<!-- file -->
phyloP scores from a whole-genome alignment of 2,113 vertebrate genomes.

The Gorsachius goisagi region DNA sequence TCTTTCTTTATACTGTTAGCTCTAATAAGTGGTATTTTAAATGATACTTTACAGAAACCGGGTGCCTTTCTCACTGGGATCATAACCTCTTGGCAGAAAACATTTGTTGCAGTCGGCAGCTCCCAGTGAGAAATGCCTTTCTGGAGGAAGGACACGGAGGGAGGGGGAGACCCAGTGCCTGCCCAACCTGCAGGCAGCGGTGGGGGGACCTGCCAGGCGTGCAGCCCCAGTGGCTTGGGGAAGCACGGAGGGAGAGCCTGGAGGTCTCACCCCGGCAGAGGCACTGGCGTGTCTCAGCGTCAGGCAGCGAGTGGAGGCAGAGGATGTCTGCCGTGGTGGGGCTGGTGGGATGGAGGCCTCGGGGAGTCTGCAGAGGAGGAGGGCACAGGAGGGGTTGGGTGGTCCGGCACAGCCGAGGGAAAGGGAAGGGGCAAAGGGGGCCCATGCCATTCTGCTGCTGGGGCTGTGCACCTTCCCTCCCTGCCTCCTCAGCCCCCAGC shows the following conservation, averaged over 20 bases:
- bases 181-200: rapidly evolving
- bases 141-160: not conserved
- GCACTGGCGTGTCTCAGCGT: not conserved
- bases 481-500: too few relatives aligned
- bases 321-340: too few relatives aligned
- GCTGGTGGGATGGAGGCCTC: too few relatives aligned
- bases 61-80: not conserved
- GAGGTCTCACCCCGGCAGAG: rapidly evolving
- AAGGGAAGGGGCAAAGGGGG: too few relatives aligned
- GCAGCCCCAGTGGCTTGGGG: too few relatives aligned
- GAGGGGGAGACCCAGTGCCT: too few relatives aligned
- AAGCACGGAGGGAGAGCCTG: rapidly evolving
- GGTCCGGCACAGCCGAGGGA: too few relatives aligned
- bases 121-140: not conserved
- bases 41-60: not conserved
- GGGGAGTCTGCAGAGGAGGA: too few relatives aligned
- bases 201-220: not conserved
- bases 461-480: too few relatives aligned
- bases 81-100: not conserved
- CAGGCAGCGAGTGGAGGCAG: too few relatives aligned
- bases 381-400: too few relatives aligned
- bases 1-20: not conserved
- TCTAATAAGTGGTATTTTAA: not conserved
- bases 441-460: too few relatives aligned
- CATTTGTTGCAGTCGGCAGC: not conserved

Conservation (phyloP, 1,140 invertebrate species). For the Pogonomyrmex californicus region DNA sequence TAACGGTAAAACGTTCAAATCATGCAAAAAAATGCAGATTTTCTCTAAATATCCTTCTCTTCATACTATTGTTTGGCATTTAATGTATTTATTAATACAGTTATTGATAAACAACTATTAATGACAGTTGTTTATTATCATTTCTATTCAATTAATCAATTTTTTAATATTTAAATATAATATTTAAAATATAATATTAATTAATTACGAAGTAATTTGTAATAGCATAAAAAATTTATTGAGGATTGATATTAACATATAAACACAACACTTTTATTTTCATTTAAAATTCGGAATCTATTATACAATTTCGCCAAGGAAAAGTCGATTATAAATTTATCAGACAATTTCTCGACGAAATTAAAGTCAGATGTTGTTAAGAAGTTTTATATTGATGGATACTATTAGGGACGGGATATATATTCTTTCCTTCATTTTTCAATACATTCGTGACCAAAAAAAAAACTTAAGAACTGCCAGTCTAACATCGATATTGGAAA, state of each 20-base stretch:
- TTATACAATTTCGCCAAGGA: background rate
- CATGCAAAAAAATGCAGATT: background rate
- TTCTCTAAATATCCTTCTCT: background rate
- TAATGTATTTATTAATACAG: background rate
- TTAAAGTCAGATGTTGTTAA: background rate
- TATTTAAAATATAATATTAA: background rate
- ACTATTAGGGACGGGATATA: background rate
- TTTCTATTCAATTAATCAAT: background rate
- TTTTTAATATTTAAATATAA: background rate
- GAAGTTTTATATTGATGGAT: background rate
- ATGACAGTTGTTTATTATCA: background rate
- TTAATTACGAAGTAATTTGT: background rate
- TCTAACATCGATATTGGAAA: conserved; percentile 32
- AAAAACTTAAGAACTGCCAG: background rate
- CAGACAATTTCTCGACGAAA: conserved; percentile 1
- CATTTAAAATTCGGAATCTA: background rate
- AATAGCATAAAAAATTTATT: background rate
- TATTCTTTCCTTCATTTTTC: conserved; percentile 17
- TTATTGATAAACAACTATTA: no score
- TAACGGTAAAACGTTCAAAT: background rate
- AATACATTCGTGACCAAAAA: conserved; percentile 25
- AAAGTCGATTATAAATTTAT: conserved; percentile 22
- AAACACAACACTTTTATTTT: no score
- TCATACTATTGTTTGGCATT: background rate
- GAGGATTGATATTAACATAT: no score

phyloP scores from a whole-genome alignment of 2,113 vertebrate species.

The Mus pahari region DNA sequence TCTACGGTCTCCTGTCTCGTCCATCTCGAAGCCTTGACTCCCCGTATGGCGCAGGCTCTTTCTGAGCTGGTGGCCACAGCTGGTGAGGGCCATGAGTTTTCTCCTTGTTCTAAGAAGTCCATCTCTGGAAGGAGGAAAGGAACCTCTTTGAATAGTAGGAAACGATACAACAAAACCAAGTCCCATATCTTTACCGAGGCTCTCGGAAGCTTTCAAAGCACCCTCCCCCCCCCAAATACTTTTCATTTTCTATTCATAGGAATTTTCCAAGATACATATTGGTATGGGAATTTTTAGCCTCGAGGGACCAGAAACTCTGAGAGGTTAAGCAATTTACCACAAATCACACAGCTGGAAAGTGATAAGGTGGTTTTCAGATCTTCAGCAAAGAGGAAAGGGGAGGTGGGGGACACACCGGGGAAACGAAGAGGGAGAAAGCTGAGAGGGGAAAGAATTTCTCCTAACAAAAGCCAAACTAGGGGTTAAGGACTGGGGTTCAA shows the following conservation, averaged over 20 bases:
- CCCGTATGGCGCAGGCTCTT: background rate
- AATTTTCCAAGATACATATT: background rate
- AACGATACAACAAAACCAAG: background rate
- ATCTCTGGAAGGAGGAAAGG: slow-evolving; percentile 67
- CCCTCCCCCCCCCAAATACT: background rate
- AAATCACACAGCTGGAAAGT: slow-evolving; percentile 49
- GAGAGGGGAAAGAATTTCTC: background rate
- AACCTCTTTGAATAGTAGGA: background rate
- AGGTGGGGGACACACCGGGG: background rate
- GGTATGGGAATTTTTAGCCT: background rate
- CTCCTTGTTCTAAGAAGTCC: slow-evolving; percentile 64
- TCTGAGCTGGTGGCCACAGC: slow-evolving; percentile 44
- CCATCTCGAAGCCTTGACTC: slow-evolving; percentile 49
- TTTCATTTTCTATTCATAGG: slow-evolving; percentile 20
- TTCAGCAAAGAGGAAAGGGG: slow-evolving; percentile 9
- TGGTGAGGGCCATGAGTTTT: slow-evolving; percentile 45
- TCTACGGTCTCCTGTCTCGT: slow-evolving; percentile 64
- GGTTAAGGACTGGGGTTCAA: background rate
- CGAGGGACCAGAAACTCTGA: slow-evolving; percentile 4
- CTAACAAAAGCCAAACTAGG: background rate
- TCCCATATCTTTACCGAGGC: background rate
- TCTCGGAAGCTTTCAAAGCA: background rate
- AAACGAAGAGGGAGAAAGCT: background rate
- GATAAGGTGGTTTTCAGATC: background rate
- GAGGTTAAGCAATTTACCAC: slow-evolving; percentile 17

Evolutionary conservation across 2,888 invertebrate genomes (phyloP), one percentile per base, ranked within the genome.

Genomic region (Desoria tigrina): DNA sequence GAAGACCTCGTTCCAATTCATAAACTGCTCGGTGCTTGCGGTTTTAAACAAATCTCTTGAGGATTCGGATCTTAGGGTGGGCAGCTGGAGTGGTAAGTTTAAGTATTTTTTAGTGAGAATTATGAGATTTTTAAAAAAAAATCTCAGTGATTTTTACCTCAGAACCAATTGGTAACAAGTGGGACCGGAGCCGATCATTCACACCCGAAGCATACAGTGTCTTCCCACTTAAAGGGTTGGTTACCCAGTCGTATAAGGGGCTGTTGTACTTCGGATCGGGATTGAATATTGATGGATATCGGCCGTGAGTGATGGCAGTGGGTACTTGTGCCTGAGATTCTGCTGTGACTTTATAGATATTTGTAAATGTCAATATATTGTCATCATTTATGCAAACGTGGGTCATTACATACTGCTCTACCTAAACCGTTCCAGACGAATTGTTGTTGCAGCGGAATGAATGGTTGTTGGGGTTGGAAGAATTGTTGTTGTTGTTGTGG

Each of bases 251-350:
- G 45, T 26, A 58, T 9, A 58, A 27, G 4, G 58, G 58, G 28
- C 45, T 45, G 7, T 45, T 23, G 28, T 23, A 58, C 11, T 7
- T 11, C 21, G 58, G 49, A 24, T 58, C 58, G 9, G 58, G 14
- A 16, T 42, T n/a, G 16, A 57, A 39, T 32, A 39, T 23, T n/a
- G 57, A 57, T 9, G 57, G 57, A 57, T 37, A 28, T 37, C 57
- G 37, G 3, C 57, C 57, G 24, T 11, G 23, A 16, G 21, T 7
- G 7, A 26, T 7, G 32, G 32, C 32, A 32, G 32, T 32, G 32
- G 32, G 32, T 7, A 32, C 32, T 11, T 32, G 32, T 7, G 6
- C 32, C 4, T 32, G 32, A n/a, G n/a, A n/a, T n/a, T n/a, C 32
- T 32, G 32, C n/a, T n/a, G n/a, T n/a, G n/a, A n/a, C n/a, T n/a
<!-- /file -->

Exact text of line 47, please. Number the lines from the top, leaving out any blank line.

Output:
- TTATTGATAAACAACTATTA: no score